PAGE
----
Wake Us Up Damnit!!!!! Nitetime Lows???? Warn Us!!!!

WAKE_UPI was asked to rerun this column and respectfully I post it again.

Okay—here is the idea.  While we wait for so many things from a cure to better tools for management like a bionic/artificial pancreas; here is my idea.

Knowing one of the BIGGEST fears for parents is losing our child(ren) (or loved one like a spouse or a  person with diabetes) while they sleep from a diabetes reaction—I offer the following challenge for better minds than me to work through, and could be done fairly quickly I imagine.

Knowing that tools like the CGM are already in place where a radio frequency is sent from the sensor to the device that reads blood sugar (and I get that it is not perfected yet)—cannot the same radio frequency be utilized to send a low or low trending blood sugar alarm to a device that could be triggered to wake up the entire household with the warning that the person with diabetes may be in trouble.  Perhaps at 60—or 55—or perhaps you can set it to the number you like that works best for you.  THIS cannot be a far stretch for the device to do from the alarm it is already activating—just make it a real loud activation. REAL LOUD.

Why does it have to be the whole ball of wax for an AP with reading glucose numbers and dispensing insulin and all that yada yada with FDA, algorithms, etc etc etc . (when it comes, great; but we have a long haul before it gets here—this is for the NOW—this is technology available NOW).

JUST WAKE US UP DAMN-IT

Ring bells—turn on lights—send in the cows—-make the frequency trigger something; THIS cannot be all that hard with available technology.

The CGM is already equipped to set of an alarm, based on info it receives from a sensor…right? All I’m saying is to have an ad hoc attachment that can sit on the night stand and get the same frequency that the CGM receives and activate whatever is needed to wake up the entire household when that number from a diabetes reaction is reached.

The answer?  Nope.  But a step until what we wait for is ready? Yep.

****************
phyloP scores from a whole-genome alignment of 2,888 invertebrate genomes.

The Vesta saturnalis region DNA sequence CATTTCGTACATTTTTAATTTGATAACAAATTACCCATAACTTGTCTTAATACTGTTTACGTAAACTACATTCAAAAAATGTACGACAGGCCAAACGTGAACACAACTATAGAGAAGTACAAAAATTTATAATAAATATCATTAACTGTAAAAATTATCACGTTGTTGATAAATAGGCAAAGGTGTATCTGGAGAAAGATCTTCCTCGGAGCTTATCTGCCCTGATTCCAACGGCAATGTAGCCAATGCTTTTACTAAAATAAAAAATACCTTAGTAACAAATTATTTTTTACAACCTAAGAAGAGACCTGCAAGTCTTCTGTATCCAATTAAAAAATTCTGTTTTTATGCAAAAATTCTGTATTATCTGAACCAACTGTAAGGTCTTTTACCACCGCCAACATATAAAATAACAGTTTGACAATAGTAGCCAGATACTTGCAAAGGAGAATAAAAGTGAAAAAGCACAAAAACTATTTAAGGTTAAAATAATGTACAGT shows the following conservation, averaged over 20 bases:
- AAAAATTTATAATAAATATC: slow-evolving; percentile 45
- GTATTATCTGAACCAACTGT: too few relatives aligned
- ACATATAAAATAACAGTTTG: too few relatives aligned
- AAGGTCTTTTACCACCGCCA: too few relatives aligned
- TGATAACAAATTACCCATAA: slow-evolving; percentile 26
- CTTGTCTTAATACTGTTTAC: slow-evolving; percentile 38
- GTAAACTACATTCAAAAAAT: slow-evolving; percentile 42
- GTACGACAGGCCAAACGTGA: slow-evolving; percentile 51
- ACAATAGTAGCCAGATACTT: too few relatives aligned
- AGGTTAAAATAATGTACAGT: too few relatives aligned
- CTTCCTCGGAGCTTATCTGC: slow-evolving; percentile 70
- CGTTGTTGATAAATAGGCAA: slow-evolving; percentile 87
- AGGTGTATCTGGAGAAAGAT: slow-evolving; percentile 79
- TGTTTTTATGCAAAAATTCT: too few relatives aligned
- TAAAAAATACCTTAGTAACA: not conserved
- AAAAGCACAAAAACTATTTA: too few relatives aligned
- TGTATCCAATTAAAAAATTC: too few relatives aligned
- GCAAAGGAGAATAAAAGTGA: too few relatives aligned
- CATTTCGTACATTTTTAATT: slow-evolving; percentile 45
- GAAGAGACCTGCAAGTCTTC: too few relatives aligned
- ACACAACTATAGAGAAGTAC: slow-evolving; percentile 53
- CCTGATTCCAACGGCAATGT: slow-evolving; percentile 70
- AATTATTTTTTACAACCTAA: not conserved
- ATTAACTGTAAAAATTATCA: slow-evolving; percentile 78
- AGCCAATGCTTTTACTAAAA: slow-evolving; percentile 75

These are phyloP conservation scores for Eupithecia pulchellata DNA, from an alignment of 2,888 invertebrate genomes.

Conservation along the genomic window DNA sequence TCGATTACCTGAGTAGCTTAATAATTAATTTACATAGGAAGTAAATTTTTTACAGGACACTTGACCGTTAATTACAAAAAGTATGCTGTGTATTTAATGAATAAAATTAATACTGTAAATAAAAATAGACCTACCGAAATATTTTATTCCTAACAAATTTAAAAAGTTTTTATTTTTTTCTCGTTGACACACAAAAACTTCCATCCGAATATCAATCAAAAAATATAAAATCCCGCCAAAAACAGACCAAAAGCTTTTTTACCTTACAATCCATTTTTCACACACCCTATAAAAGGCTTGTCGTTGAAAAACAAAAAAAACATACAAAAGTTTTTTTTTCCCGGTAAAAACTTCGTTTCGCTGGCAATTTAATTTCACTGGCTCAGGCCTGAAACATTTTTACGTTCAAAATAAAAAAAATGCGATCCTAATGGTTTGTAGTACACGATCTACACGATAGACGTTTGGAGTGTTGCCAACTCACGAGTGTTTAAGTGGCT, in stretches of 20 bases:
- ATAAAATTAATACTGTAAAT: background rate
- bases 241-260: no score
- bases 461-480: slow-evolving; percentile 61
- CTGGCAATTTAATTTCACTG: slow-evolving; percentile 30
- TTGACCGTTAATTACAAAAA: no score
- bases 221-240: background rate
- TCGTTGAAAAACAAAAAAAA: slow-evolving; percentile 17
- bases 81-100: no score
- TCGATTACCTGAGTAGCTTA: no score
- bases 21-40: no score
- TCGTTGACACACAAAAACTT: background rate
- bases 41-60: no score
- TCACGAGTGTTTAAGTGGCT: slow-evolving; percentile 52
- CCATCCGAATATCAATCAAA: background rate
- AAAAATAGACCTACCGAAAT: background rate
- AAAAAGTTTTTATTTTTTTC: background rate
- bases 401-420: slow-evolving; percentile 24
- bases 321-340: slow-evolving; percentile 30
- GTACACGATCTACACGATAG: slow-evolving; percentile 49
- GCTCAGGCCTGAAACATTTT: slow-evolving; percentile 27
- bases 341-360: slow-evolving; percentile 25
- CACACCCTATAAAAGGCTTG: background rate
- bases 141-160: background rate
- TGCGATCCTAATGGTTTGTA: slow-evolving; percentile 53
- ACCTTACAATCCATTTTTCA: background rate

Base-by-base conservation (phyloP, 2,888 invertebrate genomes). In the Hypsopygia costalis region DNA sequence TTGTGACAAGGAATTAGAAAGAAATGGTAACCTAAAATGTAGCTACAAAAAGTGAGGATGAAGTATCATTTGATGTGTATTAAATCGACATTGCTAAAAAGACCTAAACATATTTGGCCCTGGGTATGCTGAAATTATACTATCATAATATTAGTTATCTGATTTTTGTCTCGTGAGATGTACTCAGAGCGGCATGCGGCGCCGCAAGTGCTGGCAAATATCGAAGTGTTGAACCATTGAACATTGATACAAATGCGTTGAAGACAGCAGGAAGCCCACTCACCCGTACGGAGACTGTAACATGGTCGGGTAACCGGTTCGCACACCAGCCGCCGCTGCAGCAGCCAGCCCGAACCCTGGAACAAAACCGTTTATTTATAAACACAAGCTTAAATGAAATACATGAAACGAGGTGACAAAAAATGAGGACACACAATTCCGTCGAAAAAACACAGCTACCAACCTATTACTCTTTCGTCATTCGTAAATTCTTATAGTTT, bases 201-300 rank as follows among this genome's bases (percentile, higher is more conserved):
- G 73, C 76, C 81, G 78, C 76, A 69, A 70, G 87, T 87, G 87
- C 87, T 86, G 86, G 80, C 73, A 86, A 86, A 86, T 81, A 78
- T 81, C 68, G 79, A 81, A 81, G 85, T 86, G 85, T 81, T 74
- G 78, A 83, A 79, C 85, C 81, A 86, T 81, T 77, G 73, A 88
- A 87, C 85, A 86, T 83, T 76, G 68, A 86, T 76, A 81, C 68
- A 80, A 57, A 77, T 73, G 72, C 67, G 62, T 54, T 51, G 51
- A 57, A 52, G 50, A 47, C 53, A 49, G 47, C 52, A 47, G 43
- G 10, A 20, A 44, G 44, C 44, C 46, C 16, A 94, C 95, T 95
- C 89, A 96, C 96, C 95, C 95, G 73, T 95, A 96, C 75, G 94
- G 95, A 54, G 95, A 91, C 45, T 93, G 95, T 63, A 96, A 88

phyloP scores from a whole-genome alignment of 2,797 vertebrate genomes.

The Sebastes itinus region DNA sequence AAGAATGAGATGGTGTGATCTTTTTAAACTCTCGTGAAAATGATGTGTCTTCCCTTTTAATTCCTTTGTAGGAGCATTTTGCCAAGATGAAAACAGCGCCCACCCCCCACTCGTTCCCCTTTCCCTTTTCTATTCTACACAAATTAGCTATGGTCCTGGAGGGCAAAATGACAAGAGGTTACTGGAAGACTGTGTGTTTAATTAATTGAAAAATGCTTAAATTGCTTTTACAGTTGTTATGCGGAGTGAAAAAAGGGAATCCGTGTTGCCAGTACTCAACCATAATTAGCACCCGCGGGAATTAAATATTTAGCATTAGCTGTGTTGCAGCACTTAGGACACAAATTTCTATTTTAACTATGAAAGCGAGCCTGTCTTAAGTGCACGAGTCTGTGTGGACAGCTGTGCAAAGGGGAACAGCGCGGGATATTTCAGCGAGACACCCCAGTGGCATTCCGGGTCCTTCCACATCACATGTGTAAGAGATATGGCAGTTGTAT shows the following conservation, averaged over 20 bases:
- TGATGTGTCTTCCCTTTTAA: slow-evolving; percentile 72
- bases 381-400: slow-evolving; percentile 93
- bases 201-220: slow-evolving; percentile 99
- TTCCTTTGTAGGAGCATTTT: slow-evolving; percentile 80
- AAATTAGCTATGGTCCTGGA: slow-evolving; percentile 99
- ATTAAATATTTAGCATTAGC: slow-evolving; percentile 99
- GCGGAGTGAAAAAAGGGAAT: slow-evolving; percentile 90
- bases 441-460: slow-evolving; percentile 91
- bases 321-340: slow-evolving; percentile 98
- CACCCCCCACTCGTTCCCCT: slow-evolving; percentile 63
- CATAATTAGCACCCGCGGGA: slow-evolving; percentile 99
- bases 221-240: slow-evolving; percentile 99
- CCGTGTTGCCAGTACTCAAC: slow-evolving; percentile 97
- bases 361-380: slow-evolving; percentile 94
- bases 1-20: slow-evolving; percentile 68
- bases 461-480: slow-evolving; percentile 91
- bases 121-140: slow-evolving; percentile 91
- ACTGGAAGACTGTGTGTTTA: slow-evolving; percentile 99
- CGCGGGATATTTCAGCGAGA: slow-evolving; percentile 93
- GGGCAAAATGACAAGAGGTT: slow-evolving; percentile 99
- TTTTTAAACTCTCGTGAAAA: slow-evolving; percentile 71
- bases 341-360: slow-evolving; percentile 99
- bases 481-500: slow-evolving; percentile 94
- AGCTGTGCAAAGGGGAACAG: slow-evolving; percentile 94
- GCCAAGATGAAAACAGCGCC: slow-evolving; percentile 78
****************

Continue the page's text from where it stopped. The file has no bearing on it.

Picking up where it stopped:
I would sleep a little better…….wouldn’t you?

Send this and share this with everyone and anyone to whoever is out there and willing to listen.

Thoughts? 

I am a Diabetes Dad

Please visit my Diabetes Dad FB Page and hit ‘like’.

0 thoughts on “Wake Us Up Damnit!!!!! Nitetime Lows???? Warn Us!!!!

  • Mom of 18 year old T1D, diagnosed age 11 says:

    I couldn’t agree more!!!! My son wears the newest Dexcom and although the alarms are improved, it still does NOT wake him up!!! With him heading off to college in August, a night time low is one of my biggest fears. I just do not understand how a potentially LIFE SAVING device does not have the option to have an absolutely blaring alarm, and one that could wake up the whole house would be wonderful!!!

  • Ive contacted my senator for a meeting, I didn’t hear back. Time to call/write again, and keep bugging them for a meeting! Also, there are small companies out there with idea and need to be heard. There some awesome ideas out there fir sensor technology. Thank for posting this.

  • We have this technology – the Medtronic mySentry. But I do have a few questions
    1. Could other pump/CGM companies create a similar device?
    2. Why is the FDA slow as molasses when it comes to bringing these life-saving devices to market – especially when the same devices are being used in Europe and Canada with great success?
    3. How can we get insurance companies to pay for these devices so they are available to more patients?

    Just some food for thought.